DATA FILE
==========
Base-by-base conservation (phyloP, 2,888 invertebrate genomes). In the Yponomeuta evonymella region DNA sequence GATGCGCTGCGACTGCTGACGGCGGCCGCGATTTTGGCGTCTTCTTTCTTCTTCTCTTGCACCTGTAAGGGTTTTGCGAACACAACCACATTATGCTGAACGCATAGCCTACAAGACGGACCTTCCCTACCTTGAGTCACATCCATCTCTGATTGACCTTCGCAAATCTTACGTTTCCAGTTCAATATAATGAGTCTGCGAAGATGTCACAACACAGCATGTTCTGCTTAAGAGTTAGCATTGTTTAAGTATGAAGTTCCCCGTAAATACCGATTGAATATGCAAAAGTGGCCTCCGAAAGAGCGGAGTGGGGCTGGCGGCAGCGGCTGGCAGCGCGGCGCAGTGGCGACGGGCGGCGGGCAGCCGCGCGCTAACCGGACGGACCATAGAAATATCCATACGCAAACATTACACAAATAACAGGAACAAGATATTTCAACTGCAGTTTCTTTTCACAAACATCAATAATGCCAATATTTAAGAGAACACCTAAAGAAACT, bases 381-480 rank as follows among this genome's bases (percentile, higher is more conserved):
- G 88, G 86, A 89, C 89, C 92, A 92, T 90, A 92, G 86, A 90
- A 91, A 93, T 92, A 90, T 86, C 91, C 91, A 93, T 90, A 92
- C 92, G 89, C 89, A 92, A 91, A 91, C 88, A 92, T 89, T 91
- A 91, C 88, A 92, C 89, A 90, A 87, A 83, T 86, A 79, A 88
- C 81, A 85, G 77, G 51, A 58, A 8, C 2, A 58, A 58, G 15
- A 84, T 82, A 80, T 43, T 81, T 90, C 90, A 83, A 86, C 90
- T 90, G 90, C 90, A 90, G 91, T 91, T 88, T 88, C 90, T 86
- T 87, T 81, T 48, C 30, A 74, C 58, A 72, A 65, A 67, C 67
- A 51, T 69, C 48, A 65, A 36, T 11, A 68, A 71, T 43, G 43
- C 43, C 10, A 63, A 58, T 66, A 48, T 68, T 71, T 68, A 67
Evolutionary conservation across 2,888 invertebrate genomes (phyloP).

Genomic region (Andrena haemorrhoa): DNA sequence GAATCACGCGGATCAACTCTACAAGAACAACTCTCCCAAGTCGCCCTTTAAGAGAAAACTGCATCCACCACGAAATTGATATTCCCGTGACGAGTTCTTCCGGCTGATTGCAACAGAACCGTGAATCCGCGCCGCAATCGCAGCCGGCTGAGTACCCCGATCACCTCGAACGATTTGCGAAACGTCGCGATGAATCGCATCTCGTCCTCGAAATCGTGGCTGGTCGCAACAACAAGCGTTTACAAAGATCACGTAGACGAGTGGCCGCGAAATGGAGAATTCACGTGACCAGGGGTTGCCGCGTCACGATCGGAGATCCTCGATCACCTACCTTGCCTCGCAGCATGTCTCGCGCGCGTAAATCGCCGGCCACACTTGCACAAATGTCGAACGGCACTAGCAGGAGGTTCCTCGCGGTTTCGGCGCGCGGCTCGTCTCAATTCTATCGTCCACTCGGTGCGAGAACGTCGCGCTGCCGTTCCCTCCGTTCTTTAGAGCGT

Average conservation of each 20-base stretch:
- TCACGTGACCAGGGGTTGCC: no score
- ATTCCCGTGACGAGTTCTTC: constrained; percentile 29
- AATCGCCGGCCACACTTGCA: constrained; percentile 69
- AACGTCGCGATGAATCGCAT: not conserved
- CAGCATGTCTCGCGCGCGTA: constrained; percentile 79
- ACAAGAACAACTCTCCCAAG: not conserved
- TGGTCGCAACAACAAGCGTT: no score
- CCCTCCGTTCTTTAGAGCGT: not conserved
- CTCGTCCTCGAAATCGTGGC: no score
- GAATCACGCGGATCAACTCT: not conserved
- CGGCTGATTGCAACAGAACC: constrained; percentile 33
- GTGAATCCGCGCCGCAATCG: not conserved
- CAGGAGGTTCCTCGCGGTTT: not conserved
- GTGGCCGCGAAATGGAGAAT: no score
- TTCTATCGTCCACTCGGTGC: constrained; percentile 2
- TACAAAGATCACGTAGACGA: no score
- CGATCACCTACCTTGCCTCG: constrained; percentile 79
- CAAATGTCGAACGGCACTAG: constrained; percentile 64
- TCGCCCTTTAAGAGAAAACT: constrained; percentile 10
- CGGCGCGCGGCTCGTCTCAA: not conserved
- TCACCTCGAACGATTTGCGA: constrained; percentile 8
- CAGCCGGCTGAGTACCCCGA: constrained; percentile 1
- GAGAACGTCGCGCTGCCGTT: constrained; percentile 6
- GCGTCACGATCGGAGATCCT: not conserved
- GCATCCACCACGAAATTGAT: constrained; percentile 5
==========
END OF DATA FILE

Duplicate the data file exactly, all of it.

Base-by-base conservation (phyloP, 2,888 invertebrate genomes). In the Yponomeuta evonymella region DNA sequence GATGCGCTGCGACTGCTGACGGCGGCCGCGATTTTGGCGTCTTCTTTCTTCTTCTCTTGCACCTGTAAGGGTTTTGCGAACACAACCACATTATGCTGAACGCATAGCCTACAAGACGGACCTTCCCTACCTTGAGTCACATCCATCTCTGATTGACCTTCGCAAATCTTACGTTTCCAGTTCAATATAATGAGTCTGCGAAGATGTCACAACACAGCATGTTCTGCTTAAGAGTTAGCATTGTTTAAGTATGAAGTTCCCCGTAAATACCGATTGAATATGCAAAAGTGGCCTCCGAAAGAGCGGAGTGGGGCTGGCGGCAGCGGCTGGCAGCGCGGCGCAGTGGCGACGGGCGGCGGGCAGCCGCGCGCTAACCGGACGGACCATAGAAATATCCATACGCAAACATTACACAAATAACAGGAACAAGATATTTCAACTGCAGTTTCTTTTCACAAACATCAATAATGCCAATATTTAAGAGAACACCTAAAGAAACT, bases 381-480 rank as follows among this genome's bases (percentile, higher is more conserved):
- G 88, G 86, A 89, C 89, C 92, A 92, T 90, A 92, G 86, A 90
- A 91, A 93, T 92, A 90, T 86, C 91, C 91, A 93, T 90, A 92
- C 92, G 89, C 89, A 92, A 91, A 91, C 88, A 92, T 89, T 91
- A 91, C 88, A 92, C 89, A 90, A 87, A 83, T 86, A 79, A 88
- C 81, A 85, G 77, G 51, A 58, A 8, C 2, A 58, A 58, G 15
- A 84, T 82, A 80, T 43, T 81, T 90, C 90, A 83, A 86, C 90
- T 90, G 90, C 90, A 90, G 91, T 91, T 88, T 88, C 90, T 86
- T 87, T 81, T 48, C 30, A 74, C 58, A 72, A 65, A 67, C 67
- A 51, T 69, C 48, A 65, A 36, T 11, A 68, A 71, T 43, G 43
- C 43, C 10, A 63, A 58, T 66, A 48, T 68, T 71, T 68, A 67
Evolutionary conservation across 2,888 invertebrate genomes (phyloP).

Genomic region (Andrena haemorrhoa): DNA sequence GAATCACGCGGATCAACTCTACAAGAACAACTCTCCCAAGTCGCCCTTTAAGAGAAAACTGCATCCACCACGAAATTGATATTCCCGTGACGAGTTCTTCCGGCTGATTGCAACAGAACCGTGAATCCGCGCCGCAATCGCAGCCGGCTGAGTACCCCGATCACCTCGAACGATTTGCGAAACGTCGCGATGAATCGCATCTCGTCCTCGAAATCGTGGCTGGTCGCAACAACAAGCGTTTACAAAGATCACGTAGACGAGTGGCCGCGAAATGGAGAATTCACGTGACCAGGGGTTGCCGCGTCACGATCGGAGATCCTCGATCACCTACCTTGCCTCGCAGCATGTCTCGCGCGCGTAAATCGCCGGCCACACTTGCACAAATGTCGAACGGCACTAGCAGGAGGTTCCTCGCGGTTTCGGCGCGCGGCTCGTCTCAATTCTATCGTCCACTCGGTGCGAGAACGTCGCGCTGCCGTTCCCTCCGTTCTTTAGAGCGT

Average conservation of each 20-base stretch:
- TCACGTGACCAGGGGTTGCC: no score
- ATTCCCGTGACGAGTTCTTC: constrained; percentile 29
- AATCGCCGGCCACACTTGCA: constrained; percentile 69
- AACGTCGCGATGAATCGCAT: not conserved
- CAGCATGTCTCGCGCGCGTA: constrained; percentile 79
- ACAAGAACAACTCTCCCAAG: not conserved
- TGGTCGCAACAACAAGCGTT: no score
- CCCTCCGTTCTTTAGAGCGT: not conserved
- CTCGTCCTCGAAATCGTGGC: no score
- GAATCACGCGGATCAACTCT: not conserved
- CGGCTGATTGCAACAGAACC: constrained; percentile 33
- GTGAATCCGCGCCGCAATCG: not conserved
- CAGGAGGTTCCTCGCGGTTT: not conserved
- GTGGCCGCGAAATGGAGAAT: no score
- TTCTATCGTCCACTCGGTGC: constrained; percentile 2
- TACAAAGATCACGTAGACGA: no score
- CGATCACCTACCTTGCCTCG: constrained; percentile 79
- CAAATGTCGAACGGCACTAG: constrained; percentile 64
- TCGCCCTTTAAGAGAAAACT: constrained; percentile 10
- CGGCGCGCGGCTCGTCTCAA: not conserved
- TCACCTCGAACGATTTGCGA: constrained; percentile 8
- CAGCCGGCTGAGTACCCCGA: constrained; percentile 1
- GAGAACGTCGCGCTGCCGTT: constrained; percentile 6
- GCGTCACGATCGGAGATCCT: not conserved
- GCATCCACCACGAAATTGAT: constrained; percentile 5